What is a Funding Proposal?

Article Details
  • Written By: Josie Myers
  • Edited By: Andrew Jones
  • Last Modified Date: 11 October 2019
  • Copyright Protected:
    Conjecture Corporation
  • Print this Article
Free Widgets for your Site/Blog
In 2008, Mike Merrill became the first publicly traded person, allowing shareholders to control his life decisions.  more...

October 23 ,  1983 :  Suicide bombers killed nearly 300 US and French military troops in Beirut.  more...

A funding proposal is a request for money to complete a project. Such projects are usually humanitarian or community-minded in nature. A well formulated proposal will tell a potential donor every necessary detail about the proposed project, ranging from a general overview, to the exact budget and long-term prognosis. Sometimes these proposals are used to lure private donors, while other times they are part of a grant request.

Many non-profit organizations use a funding proposal to find donors for their cause. This approach is generally used when a large sum of money is being requested from several potential donors. The funding proposal is presented to businesses and philanthropists in the hopes of gaining their support. It needs to be laid out in an organized and professional manner in order to be taken seriously by these potential donors.

A proposal usually begins with a title page that lists the name of the project, and important details such as the organization running it, and the dates that it will begin and end if applicable. The first part of the proposal is a narrative that explains the background of the project. It should tell how the plan began, the vision for where it will go, and demonstrate a proven need for the project.


Next, the exact details of the plan are laid out. The overall goal must be outlined, showing how the plan will solve the problem explained during the background. The proposed remedy needs to be proven from a scientific perspective with facts to back up claims. It should also clearly explain who the clientele are, where they live, and what their current situation is. The proposed staffing and location of the project also need to be detailed.

After defining the problem and the proposed resolution, it is time for the funding proposal to tell the donors what resources are at hand to complete the project, and which ones are still needed. Numbers must be exacting, and the writer should not shy away from being up front about all the costs. The list of costs should include the staff, available facilities, equipment and supplies, and the overall budget.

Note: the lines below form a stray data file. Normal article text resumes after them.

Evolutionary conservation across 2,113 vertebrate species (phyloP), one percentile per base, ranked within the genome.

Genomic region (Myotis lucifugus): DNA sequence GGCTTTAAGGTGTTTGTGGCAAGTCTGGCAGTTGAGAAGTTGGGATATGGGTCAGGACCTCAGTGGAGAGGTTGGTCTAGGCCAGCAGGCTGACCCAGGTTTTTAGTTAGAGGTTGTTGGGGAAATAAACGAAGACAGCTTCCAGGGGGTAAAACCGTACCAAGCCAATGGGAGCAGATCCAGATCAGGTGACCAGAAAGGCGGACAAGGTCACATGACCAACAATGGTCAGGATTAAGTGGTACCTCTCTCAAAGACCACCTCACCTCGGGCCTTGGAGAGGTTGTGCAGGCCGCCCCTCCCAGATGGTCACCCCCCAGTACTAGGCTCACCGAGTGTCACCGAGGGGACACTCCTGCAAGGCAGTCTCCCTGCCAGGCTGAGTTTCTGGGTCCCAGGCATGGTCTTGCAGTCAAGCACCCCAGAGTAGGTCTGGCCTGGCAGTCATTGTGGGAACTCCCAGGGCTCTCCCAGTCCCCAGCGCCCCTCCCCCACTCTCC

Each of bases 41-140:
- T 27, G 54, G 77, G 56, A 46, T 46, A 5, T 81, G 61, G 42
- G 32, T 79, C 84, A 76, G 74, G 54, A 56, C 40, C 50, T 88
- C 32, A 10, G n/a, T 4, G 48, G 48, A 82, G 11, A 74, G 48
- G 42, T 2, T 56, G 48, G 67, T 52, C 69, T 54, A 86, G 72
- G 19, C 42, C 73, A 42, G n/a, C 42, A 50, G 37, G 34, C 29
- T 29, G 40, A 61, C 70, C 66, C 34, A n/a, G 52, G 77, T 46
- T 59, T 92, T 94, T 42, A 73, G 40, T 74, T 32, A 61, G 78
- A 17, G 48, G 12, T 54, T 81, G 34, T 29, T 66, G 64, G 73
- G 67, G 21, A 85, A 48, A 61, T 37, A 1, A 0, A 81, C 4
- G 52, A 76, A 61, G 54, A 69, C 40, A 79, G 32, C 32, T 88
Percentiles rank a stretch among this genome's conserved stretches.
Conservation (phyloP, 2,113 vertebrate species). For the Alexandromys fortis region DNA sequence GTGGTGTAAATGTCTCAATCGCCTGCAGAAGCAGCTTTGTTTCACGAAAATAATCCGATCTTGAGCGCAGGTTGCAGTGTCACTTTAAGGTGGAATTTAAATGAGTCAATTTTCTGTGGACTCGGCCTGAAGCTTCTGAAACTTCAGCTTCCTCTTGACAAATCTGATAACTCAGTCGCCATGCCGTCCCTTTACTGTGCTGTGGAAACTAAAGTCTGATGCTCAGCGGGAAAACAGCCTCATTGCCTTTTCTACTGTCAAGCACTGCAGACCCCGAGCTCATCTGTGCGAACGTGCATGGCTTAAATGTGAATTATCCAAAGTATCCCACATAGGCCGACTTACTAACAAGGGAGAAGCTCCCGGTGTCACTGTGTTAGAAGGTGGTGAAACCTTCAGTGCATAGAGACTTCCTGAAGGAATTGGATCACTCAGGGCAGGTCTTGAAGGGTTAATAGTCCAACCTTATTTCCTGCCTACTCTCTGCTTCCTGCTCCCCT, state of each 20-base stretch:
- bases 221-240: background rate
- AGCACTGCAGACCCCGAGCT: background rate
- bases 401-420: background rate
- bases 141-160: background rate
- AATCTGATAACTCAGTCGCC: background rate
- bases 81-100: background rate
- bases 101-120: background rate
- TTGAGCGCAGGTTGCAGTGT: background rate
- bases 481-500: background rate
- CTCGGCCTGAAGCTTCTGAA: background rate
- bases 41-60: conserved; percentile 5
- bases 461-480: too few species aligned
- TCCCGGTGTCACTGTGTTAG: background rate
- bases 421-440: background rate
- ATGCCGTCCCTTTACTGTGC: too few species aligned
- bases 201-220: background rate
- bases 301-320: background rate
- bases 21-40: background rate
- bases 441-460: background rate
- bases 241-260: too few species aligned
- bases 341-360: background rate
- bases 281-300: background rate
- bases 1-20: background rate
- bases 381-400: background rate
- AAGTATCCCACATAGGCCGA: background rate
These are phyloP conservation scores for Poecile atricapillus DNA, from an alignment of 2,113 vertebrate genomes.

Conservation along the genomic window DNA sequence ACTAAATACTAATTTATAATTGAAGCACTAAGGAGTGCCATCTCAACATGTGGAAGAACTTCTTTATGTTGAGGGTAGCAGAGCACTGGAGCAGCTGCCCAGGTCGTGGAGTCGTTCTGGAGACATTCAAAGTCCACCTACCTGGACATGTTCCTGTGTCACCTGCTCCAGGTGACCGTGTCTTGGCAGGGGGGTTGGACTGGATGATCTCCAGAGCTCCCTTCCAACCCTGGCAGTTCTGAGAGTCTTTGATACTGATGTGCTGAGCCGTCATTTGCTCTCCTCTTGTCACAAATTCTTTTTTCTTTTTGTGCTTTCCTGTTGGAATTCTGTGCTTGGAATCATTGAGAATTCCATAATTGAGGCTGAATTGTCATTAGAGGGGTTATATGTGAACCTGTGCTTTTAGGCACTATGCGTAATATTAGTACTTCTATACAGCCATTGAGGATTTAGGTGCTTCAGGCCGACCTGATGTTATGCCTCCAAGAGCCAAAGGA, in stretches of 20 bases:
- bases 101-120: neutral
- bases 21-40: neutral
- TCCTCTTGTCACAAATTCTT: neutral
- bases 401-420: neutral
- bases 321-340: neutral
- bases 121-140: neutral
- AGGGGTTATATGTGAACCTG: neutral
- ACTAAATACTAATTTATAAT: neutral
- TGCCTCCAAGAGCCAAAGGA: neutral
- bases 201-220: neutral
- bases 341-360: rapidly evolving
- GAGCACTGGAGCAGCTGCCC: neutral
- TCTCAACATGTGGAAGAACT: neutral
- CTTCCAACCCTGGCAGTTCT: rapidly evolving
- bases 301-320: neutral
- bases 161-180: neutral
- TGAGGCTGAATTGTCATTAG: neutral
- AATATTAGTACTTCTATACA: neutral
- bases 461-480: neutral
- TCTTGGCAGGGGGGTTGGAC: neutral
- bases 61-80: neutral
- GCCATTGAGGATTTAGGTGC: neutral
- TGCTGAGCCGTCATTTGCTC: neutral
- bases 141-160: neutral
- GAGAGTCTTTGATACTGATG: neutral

A funding proposal should also include a section explaining how the project will be evaluated while in progress. It should explain how it will be monitored, how often the results will be reported, and how it will be expected to evolve in the future. As with any business, the potential investors will want to know that the project will adapt to unforeseen complications, and that their investment will be well protected.


You might also Like


Discuss this Article

Post 4

I'm preparing a funding proposal fir the first time and it's quite difficult. There are many things to include so I think it's going to be very long. Is there a length limitation to funding proposals? Will length of the the propsal have a negative impact on the donors?

Post 3

@burcinc-- That NGO must not be very good with funding proposals. Or the projects might not be very promising, or they may just be reaching out to the wrong people.

Although there are many philanthropists and businesses out there ready to invest their money, they want to make sure that the money is going to a good cause and they want to see results. If they can't see results or if they feel that the money is not going to make a change, they won't fund a project.

So it's important for organizations to be completely clear about their project and what they intend to achieve. The proposal should not leave any doubts about the project and it should have clear measurements about the results. Results that are not measurable or too many unanswered questions will push donors away.

Post 2

Funding from donors is the main income for most non-governmental organizations. They have to constantly prepare funding proposals and reach out to individuals and organizations for funding for projects.

My friend is working for an NGO that is experiencing difficulty getting funding. They haven't even been able to pay their employees their salary this month. It's very difficult for some small NGOs to stay afloat if they don't have proper funding.

Post your comments

Post Anonymously


forgot password?